Late Edition: The Destiny of Character

Whether William Jefferson Clinton will spend his last days in office defending himself before an impeachment inquiry in the House of Representatives is debatable, but his presidency is almost certainly damaged beyond repair. In one of his few memorable statements, Jimmy Carter said that on the important issues a president’s advisers are more or less always equally divided. The same might be said of public opinion, which tends to sort itself out in volatile, confusing, and conflicting ways until acted upon by a clear and persuasive outside force. In American politics, that force is more often than not the voice of the president.

Mr. Clinton, without doubt the talkin’-est president in history, has no trouble persuading the public to support easy things. He has yet to demonstrate that he has either the courage or the moral suasion to lead the public down difficult paths. On the routine questions of economic and political life—the who gets what—self-interest usually suffices to carry the day, and presidents follow as often as they lead. But on the great questions—war and peace, the state of the culture, a national crisis of almost any sort—the ability of a president to distract us from what Chesterton called our “potty little selves” depends decisively on his moral standing with the people. Despite his protestations of innocence regarding Whitewater, campaign finance scandals, and sexual hanky-panky, the public has formed a low opinion of his character. Should he find it necessary to rally the people to a great national goal beyond their more or less immediate gratification, he’s going to find that his stock of moral capital has been dangerously depleted.

Practitioners of the realpolitik school of analysis will no doubt dismiss Mr. Clinton’s ratings in the morals department as a quaintly irrelevant feature of American sentimentalism, a vestigial remainder of once widely shared pieties that no longer command allegiance save among fringe groups of believers. Americans, they say, have cast off their childish (by which they mean religious) ways, whence it follows that we are now indifferent to the private lives of our presidents, especially in matters sexual. We are becoming, so the argument goes, more like the French. (Just ask yourself when France was last held out as a model worthy of emulation!) This theme—quel surpris!—has been embraced, though not so boldly nor in so many words, by the president himself. Asked when he plans to reveal the true nature of his relationship with Monica Lewinsky, he sighs like a long-suffering and endlessly patient teacher vexed by the incessant questions of children and says only that he wants to get on with the job he was elected to do.

Would that it were so. Trouble is, the lengthening line of aggrieved women who shadow his reputation cannot be so easily dismissed, not by the voters and not by Mr. Clinton himself. Their accusations even now rise like Banquo’s ghost to haunt his peace of mind at the most inconvenient moments, and we have every reason to suppose their visitations will intensify in the months ahead. The president has successfully eluded his adversaries thus far, but he can avoid press conferences for only so long, and there are only so many continents he can visit like some sort of permanently peripatetic plenipotentiary. Soon or late he’s going to have to address the serious accusations being leveled against him in both the courts of law and public opinion.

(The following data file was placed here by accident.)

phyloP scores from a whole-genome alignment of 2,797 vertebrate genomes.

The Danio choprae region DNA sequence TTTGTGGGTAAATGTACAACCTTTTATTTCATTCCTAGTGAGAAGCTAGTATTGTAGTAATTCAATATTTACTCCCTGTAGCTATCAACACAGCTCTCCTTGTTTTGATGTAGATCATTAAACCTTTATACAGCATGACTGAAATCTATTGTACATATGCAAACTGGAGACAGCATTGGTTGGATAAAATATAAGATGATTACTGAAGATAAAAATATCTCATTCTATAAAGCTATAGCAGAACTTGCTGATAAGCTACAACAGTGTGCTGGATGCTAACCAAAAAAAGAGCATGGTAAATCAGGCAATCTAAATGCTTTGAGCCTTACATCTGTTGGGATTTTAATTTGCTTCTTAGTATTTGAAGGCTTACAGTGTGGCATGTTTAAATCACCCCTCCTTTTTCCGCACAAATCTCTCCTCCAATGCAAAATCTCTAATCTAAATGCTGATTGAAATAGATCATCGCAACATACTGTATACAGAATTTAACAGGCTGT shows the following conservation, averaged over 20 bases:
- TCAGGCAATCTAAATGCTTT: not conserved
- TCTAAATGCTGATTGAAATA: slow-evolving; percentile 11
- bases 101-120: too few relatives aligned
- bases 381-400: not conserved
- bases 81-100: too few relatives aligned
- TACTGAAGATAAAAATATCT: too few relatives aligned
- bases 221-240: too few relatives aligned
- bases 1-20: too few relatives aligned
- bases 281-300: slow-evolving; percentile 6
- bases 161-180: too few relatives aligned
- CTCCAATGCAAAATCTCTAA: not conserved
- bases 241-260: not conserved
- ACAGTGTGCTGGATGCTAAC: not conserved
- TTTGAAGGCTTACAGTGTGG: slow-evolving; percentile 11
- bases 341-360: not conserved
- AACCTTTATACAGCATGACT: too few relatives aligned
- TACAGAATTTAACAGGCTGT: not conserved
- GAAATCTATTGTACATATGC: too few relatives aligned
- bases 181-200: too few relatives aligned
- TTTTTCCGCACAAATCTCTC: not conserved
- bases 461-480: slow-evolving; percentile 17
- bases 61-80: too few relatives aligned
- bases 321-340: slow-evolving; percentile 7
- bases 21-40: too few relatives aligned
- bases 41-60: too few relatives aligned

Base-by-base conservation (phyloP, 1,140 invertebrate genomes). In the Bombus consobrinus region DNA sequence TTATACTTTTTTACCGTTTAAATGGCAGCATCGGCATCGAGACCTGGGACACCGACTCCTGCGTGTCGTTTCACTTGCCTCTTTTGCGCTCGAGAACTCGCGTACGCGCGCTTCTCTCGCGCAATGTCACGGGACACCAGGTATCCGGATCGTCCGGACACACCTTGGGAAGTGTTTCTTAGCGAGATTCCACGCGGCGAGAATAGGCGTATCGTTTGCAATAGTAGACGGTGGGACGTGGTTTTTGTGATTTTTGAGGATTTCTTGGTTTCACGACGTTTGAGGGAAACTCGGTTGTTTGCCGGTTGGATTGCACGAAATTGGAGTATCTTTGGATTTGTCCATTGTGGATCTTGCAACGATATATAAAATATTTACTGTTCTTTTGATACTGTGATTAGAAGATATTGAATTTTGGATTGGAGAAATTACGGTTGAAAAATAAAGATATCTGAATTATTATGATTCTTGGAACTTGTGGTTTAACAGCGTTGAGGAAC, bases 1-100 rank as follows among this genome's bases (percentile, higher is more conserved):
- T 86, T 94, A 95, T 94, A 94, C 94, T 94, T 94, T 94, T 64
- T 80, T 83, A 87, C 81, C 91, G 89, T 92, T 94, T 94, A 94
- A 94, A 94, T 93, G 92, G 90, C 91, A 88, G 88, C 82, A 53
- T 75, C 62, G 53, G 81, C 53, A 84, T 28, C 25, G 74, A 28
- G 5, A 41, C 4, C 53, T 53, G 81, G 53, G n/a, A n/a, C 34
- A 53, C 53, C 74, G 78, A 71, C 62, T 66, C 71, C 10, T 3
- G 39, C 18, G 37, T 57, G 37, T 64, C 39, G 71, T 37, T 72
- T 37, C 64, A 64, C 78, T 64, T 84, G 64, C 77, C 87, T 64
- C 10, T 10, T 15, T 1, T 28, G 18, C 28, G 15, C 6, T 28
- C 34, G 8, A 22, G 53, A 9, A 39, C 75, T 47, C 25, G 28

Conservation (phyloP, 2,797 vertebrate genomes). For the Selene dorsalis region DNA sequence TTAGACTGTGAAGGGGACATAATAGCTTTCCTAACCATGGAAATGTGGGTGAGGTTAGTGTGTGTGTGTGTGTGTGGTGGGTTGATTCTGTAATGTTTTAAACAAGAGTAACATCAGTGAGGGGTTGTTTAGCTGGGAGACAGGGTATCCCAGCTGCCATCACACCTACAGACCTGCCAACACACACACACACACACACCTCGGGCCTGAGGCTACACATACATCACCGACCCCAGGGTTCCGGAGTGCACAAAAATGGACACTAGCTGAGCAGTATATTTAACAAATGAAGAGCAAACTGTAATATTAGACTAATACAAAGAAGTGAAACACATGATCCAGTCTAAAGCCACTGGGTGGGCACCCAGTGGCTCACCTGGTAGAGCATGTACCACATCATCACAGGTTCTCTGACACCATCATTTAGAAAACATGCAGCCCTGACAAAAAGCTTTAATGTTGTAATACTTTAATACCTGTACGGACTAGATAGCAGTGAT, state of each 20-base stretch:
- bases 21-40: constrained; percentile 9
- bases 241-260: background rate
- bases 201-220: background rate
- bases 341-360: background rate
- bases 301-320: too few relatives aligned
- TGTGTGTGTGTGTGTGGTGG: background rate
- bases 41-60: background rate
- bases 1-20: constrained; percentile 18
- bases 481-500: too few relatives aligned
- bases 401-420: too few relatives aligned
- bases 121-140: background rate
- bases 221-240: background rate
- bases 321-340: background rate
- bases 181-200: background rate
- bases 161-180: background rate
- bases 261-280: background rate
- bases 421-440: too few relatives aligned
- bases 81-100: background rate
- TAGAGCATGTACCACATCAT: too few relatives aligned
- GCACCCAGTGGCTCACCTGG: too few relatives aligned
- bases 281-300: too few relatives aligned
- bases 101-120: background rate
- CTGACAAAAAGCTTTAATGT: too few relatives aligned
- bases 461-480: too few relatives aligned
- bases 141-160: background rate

No doubt the president and his cronies assume that his unprecedentedly favorable job approval ratings will suffice to carry him through almost any crisis. But even that seasoned and cynical battalion of war-room veterans ought to be worried about the parlous standing of Mr. Clinton on the question of his character. Public esteem for his moral qualities, never high to begin with, declines with each new allegation of impropriety, and with each refusal on his part to answer questions so obvious that they must occur to the mind of every schoolchild. Mr. Clinton’s deny-avoid-obfuscate strategy works only at the price of depleting the trust that is the presidency’s greatest power. Americans, preoccupied for the moment by economic contentment and a world largely at peace, may not be easily aroused from their indifferent slumbers, but their patience will last only so long. Judge Starr is a long-distance runner. His report, which is sure to be damning and exquisitely painful in its accusatory detail, will survive long after the last unjust attack on his investigatory techniques has faded from memory. Whether he is formally impeached or not, Mr. Clinton is going to have a hard time rallying to his side a public that would not trust him to be alone with their own daughters.

Michael M. Uhlmann


Michael Martin Uhlmann (1939-2019) served as professor of government in the department of politics and policy at Claremont Graduate University and Claremont McKenna College. Prior to teaching at Claremont, Dr. Uhlmann was a senior fellow at the Ethics and Public Policy Center, Vice President for Public Policy Research at the Bradley Foundation in Milwaukee, Wisconsin, and taught at the George Mason University Law School.

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